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St. Petersburg official stayed mum on baseball stadium plans

ST. PETERSBURG — As the debate intensified in the last two months about where to build a new baseball stadium for the Tampa Bay Rays, Rick Mussett remained silent.

He says his talking could have derailed a prominent real estate executive's proposal to build a new stadium in the Carillon business park just west of the Howard Frankland Bridge, in the Gateway area of the city.

"I was aware something was being developed," said Mussett, St. Petersburg's senior administrator for development. "We treat these with confidentiality to keep trust with developers."

Last week, Council Chair Leslie Curran accused Mussett and Mayor Bill Foster of keeping the council in the dark for a year about Darryl LeClair's plan. The public officially learned of the proposal when LeClair sent Foster a letter seeking permission last week to brief the City Council.

Although whispers ran through City Hall about a secret plan in the last year, Mussett said no such plan existed. Foster said he knew LeClair was working on a plan, but he stayed away from the specifics because the proposal had not been revealed publicly.

In the real estate field, developers commonly request information from city officials when considering possible projects. Officials typically remain silent until the plans are finished or publicly released by developers.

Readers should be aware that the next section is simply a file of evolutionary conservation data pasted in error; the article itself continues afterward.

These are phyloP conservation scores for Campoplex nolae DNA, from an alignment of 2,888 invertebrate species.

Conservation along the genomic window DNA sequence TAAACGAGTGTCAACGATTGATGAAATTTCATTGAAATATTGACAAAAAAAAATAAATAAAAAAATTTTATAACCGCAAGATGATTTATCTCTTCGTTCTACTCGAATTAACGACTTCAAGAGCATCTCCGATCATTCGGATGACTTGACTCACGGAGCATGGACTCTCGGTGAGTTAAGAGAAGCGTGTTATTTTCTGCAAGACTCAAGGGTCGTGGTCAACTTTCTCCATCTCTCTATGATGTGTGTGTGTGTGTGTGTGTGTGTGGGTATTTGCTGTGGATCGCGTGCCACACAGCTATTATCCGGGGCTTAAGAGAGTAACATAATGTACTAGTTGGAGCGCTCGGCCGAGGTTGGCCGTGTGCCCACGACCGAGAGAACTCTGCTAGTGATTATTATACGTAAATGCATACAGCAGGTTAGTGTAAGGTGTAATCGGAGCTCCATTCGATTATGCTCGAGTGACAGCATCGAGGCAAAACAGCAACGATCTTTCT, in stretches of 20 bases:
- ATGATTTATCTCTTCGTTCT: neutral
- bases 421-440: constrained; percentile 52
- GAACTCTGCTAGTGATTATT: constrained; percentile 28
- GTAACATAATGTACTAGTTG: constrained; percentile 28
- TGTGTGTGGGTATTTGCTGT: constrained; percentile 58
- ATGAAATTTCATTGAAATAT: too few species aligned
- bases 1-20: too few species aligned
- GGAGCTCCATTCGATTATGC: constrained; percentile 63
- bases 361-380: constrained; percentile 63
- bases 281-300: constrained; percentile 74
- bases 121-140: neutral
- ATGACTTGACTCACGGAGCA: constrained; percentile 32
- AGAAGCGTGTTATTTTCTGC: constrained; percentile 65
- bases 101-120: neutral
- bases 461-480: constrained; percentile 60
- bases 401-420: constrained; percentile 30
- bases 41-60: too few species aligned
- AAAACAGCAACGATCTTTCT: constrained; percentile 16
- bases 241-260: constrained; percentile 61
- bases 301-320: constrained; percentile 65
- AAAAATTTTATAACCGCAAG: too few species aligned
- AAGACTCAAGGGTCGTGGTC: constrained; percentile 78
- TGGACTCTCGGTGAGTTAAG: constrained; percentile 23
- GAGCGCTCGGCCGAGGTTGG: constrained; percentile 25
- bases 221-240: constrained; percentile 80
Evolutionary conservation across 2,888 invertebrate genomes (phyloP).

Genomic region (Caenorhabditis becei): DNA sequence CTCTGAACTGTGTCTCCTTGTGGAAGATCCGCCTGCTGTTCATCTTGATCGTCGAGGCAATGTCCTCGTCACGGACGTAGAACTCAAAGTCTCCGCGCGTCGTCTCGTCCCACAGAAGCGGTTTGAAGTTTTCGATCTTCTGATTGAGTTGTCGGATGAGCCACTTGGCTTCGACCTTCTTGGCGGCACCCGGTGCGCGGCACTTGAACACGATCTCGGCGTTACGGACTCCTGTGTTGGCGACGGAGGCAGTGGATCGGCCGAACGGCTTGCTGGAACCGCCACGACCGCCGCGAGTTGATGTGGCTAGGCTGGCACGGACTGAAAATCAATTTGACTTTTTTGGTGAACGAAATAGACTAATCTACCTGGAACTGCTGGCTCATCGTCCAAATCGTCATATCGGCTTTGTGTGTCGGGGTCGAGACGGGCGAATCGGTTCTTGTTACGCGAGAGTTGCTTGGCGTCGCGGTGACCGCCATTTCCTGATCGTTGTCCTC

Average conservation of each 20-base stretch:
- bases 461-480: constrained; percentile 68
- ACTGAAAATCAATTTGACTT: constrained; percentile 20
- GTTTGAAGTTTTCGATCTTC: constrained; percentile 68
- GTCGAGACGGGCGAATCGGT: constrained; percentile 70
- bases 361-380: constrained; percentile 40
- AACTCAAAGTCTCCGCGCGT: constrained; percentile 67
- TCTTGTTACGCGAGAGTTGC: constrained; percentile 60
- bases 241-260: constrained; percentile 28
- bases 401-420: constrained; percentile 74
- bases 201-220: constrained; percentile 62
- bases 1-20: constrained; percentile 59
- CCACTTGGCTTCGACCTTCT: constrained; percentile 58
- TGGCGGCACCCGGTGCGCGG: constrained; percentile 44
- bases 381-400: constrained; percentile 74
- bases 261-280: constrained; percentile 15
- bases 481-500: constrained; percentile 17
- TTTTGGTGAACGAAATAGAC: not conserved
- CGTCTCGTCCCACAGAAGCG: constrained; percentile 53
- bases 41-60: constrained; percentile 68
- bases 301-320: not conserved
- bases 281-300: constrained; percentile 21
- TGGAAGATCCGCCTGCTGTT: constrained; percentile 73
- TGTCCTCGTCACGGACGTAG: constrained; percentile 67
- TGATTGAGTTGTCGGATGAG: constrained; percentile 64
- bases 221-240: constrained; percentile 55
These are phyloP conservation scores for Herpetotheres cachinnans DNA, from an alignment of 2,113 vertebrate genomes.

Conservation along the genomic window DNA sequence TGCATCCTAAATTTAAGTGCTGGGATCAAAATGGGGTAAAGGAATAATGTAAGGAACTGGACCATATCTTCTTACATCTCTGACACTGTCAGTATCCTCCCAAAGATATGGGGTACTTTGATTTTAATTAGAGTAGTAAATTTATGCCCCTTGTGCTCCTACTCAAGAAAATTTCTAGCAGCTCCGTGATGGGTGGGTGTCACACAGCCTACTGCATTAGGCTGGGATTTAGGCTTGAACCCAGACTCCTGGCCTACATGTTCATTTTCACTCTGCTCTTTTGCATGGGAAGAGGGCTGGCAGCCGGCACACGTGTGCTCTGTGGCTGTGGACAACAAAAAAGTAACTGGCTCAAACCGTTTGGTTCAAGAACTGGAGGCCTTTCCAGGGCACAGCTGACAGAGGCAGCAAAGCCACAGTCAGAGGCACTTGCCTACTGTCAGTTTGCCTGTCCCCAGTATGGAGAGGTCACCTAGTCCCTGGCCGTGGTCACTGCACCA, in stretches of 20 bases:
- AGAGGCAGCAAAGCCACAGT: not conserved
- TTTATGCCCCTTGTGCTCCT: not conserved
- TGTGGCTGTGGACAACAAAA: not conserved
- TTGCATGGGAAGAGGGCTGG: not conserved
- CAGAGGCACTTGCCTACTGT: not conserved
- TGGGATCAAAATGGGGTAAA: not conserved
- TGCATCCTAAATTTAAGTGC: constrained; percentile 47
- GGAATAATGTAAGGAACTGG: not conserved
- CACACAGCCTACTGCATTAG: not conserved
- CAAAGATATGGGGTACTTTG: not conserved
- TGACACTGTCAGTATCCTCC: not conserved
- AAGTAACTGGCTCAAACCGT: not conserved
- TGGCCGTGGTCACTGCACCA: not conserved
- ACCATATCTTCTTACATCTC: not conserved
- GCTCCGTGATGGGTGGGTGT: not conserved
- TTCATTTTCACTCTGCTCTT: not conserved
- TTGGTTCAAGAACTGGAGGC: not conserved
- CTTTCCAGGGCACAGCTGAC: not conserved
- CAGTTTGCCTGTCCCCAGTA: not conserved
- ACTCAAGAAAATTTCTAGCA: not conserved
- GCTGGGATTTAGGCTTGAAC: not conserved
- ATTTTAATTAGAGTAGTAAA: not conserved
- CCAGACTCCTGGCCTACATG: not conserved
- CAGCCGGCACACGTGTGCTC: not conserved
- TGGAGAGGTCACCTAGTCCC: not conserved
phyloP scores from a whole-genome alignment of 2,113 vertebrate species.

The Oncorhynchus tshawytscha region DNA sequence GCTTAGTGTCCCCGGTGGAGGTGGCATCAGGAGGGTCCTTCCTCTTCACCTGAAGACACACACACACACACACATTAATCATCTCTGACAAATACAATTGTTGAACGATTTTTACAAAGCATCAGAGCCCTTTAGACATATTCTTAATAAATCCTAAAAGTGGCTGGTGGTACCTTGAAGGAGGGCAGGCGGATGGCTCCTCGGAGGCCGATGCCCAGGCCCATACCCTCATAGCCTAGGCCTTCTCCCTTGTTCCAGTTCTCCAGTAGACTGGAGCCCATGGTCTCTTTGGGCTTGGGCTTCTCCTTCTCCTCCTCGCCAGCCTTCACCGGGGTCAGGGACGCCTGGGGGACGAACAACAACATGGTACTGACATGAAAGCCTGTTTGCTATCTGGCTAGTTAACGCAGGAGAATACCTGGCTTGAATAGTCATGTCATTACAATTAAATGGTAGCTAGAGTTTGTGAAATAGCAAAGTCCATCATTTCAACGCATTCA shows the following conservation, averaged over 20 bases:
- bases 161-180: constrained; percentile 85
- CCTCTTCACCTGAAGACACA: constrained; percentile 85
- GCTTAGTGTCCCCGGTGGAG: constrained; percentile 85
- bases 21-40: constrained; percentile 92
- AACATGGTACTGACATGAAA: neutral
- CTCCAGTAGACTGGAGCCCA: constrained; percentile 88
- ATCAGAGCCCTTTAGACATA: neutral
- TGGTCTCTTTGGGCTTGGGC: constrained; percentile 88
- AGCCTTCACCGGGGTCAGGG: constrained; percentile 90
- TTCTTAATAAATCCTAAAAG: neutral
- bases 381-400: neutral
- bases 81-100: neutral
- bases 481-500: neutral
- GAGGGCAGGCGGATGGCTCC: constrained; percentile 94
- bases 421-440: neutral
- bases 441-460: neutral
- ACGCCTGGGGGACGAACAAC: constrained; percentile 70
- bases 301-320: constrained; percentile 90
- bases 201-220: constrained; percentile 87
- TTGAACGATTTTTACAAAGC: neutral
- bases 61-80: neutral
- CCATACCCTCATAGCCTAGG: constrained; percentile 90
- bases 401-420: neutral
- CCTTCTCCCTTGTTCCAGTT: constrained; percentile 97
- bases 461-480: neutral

Mussett said he provided LeClair with information that he would give any business or developer who wants to do business in the city.

For example, they often request planning, zoning and building requirements, legal restrictions, available economic incentives and economic and demographic data.

While requesting the information, businesses and developers often request formal or informal confidentiality during the early stages before they've determined if a project is feasible, Mussett said.

LeClair recently shared his proposal with two Pinellas County commissioners, but Mussett stressed he has not seen the presentation.

"I didn't know if it was ever going to come to maturation," Mussett said. "We didn't advance the proposal. I don't have any idea on what he is going to present."

LeClair is expected to unmask the proposal next month before the City Council.

Curran says she's still troubled that Mussett and his staff didn't share details about the plan, adding: "What concerns me is that staffers denied knowing something."

Council members, Foster said, shouldn't be surprised that staffers don't divulge information on building projects, not just baseball stadiums. With an improving economy, at least 10 developers have expressed interest in different projects, he said.

"People want to build," Foster said. "Until a developer has money in hand or the means to build, we can't talk."

Mark Puente can be reached at [email protected] or (727) 893-8459. Follow him at Twitter at twitter.com/markpuente.

St. Petersburg official stayed mum on baseball stadium plans 08/17/12 [Last modified: Friday, August 17, 2012 8:46pm]
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